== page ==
Hampstead and Mont Royal residents vote for change – Montreal | The Canadian News

Development issues have been a central theme in several neighborhoods in the Montreal area.

That debate may have been the deciding factor in two municipal elections on the island, where new mayors were elected for the city of Mont Royal (TMR) and Hampstead.

Businessman Peter Malouf was elected mayor of TMR, defeating his rival Michelle Setlakwe.

Malouf participated in a campaign to drive change. Mayoral candidate Philippe Roy had been in office since 2010.

“I’ve heard from so many different residents with different needs and different concerns that haven’t really been heard for the last 12 years,” he told Global News.

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Royalmount’s project remains controversial ahead of the next election

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Two themes dominated TRM’s street conversations during the campaign.

One plan calls for further densification around the Rockland Mall with more apartment and condo buildings. There is also the Royalmount commercial project which calls for the addition of a residential component in an area zoned for commercial and industrial use.

Malouf argues that both projects would cause nightmares of traffic and congestion in the garden city.

“The beauty of our city is an oasis surrounded by a concrete jungle in Montreal,” he said.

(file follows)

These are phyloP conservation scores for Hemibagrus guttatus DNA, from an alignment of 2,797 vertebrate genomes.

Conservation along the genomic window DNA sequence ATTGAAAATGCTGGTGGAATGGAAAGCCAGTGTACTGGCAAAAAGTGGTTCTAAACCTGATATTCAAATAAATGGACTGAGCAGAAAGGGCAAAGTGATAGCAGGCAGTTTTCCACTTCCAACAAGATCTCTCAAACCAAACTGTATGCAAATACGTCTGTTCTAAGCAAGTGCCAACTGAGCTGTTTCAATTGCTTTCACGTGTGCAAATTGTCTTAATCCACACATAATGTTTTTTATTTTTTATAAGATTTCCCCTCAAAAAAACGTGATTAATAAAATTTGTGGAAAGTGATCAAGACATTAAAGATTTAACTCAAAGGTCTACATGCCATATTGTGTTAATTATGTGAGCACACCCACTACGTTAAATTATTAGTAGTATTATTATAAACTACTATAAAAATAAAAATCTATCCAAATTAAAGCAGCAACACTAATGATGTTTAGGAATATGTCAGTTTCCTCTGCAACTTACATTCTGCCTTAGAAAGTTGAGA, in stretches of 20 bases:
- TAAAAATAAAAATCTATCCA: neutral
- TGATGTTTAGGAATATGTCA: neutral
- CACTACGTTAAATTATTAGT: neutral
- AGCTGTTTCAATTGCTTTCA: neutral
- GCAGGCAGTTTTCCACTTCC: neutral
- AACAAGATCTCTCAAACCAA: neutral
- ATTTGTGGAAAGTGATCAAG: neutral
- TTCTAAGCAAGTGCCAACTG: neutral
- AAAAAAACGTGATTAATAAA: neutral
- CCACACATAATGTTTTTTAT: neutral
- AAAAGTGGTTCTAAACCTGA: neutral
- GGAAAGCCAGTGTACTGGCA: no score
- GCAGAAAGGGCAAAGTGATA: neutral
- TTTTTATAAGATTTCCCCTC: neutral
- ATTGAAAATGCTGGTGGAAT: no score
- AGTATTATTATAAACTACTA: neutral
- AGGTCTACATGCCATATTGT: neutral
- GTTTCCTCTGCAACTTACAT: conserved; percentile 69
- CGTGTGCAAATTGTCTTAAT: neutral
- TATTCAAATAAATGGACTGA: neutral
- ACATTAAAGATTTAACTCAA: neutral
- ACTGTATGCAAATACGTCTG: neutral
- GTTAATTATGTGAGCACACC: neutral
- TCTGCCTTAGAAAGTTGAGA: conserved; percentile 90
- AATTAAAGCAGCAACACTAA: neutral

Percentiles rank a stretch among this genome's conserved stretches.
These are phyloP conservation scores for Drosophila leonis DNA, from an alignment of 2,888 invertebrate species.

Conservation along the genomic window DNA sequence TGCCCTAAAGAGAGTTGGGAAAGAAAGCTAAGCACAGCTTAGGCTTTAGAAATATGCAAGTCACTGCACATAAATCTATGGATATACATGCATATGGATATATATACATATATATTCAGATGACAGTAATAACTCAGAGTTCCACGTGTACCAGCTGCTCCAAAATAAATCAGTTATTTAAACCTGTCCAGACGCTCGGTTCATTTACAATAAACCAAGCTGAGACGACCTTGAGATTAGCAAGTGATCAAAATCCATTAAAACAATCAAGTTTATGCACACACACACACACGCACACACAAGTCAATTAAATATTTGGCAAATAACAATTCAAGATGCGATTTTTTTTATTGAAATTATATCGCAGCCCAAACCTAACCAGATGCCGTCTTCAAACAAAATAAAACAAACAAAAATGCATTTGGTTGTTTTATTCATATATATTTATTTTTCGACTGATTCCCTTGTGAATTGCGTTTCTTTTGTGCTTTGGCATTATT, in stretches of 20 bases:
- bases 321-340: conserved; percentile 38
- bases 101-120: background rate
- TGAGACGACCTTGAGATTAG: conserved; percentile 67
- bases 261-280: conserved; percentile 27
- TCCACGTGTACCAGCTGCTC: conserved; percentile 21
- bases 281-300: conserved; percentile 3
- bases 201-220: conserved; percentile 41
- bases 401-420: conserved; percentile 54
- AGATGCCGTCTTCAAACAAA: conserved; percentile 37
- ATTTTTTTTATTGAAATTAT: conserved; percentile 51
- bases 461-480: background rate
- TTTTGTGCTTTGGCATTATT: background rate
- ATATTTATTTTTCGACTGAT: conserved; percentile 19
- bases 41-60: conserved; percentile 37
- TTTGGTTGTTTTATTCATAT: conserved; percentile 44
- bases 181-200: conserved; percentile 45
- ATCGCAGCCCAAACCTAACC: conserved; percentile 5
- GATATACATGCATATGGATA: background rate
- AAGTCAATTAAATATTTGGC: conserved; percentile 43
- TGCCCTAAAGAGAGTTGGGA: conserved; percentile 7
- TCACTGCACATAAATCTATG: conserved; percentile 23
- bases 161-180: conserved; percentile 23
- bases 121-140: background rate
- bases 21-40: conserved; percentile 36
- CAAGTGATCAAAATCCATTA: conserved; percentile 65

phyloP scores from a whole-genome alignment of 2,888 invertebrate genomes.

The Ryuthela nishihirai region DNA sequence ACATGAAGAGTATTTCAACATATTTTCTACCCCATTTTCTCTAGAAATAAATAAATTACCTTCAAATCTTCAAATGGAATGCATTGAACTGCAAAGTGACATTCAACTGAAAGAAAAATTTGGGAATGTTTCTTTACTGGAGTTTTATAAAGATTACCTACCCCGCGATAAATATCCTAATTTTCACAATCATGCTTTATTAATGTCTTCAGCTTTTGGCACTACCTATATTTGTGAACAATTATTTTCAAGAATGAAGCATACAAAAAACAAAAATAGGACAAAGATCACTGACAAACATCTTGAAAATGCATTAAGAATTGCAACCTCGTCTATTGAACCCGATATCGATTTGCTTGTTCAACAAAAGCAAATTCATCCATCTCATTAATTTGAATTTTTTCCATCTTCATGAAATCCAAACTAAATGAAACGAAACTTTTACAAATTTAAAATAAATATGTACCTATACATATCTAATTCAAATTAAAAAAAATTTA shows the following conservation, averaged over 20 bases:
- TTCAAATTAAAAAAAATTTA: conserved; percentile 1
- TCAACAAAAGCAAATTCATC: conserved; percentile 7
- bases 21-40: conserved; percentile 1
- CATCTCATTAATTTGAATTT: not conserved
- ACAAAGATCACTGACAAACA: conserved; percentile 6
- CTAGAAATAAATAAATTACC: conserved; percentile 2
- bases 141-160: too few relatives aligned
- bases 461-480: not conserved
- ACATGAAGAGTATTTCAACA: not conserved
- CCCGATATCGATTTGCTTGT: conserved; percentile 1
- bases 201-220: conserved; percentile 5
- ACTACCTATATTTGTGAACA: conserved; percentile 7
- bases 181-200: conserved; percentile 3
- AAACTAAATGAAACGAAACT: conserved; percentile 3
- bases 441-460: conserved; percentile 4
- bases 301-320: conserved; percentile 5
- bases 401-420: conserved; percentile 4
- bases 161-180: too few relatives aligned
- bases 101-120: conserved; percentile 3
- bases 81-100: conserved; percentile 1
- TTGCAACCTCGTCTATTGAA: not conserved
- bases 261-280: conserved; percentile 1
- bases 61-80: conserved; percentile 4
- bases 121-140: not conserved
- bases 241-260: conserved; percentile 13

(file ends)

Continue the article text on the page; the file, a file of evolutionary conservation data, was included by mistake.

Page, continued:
It’s something residents like Jean Moutran say they value.

“When you live in TMR you want to live in a quiet and peaceful place,” he emphasized.

In Hampstead, another garden city, issues of development and densification also took center stage.

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Debate over the future of Côte-Saint-Luc Road heats up Hampstead’s election campaign

Newcomer to politics Jeremy Levi defeated four-term mayor William Steingberg, garnering 55 percent of the vote. Levi believes he won because the incumbent was pushing for 10-story apartment buildings on Côte-Saint-Luc Road.

“I’m pretty sure that’s what basically decided the election,” he said.

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Levi has scrapped any plans for 10-story apartments on the street. Steninberg’s plan would have meant demolishing existing apartments for moderate-income people.

With Levi’s victory, some tenants say they feel their voices will now be heard.

“It is a moral duty for a city to have some affordable housing,” said Patrick Demers, tenant of Côte-Saint-Luc Road.

Voters in both towns are now waiting to see how these new administrations decide to go ahead with the urban projects in question.

© 2021 Global News, a division of Corus Entertainment Inc.


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